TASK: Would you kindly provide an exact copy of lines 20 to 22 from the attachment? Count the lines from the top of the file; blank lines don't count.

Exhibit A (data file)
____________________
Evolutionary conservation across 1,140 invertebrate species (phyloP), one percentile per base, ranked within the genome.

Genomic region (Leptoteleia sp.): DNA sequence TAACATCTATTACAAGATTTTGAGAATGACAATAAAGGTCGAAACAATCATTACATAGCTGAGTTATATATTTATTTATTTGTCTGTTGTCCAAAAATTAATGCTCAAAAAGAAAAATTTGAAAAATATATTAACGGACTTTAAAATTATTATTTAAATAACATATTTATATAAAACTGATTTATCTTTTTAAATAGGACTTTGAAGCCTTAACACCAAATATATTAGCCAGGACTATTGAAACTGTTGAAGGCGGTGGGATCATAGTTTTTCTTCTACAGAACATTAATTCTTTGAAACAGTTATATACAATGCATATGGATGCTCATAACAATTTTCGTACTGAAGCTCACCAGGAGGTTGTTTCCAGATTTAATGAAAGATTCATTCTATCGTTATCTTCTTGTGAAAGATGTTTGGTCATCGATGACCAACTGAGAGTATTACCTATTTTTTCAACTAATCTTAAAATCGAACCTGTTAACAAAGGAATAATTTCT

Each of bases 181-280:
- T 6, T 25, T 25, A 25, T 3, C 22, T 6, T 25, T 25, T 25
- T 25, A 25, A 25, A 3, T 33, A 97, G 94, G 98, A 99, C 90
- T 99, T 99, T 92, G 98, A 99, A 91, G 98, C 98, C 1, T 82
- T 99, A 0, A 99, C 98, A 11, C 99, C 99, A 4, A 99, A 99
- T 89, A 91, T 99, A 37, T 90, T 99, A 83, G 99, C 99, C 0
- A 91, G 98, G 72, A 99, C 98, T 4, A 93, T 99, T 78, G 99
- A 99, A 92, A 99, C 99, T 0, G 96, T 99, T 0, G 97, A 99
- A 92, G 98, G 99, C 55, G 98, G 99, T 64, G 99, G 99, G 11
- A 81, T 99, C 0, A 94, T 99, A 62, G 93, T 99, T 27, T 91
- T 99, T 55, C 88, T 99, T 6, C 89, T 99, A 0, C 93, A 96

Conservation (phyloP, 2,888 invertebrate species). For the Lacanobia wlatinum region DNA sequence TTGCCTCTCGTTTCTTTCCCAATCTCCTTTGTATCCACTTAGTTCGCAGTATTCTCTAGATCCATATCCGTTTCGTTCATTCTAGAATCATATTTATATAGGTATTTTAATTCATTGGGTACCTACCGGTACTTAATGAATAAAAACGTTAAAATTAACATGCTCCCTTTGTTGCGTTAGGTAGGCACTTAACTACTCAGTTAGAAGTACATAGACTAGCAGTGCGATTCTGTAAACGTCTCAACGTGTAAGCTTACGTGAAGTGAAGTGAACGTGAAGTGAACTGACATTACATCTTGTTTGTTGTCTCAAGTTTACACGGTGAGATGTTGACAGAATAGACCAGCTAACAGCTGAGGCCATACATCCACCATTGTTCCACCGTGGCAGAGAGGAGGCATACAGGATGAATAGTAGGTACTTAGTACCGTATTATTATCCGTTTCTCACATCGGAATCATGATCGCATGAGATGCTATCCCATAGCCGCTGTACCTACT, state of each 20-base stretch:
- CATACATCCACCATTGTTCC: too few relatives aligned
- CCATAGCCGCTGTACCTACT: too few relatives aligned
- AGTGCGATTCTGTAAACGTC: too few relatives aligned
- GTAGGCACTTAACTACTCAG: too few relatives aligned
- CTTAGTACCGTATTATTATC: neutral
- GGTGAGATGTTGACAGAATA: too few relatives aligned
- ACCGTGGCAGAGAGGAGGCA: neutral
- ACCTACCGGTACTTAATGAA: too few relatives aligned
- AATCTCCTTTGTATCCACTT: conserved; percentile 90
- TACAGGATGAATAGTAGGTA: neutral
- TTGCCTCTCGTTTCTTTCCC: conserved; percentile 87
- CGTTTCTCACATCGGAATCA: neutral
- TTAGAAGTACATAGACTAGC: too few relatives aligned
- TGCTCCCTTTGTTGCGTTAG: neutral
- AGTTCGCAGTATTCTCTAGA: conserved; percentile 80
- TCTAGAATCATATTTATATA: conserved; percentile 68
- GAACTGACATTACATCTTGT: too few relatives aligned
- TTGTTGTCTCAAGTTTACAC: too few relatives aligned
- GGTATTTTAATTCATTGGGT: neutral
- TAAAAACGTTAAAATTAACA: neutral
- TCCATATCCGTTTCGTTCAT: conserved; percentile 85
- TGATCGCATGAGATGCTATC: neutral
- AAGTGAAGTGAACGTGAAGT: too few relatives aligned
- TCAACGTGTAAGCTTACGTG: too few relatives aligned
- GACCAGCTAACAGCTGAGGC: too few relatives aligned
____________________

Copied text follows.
- GGTGAGATGTTGACAGAATA: too few relatives aligned
- ACCGTGGCAGAGAGGAGGCA: neutral
- ACCTACCGGTACTTAATGAA: too few relatives aligned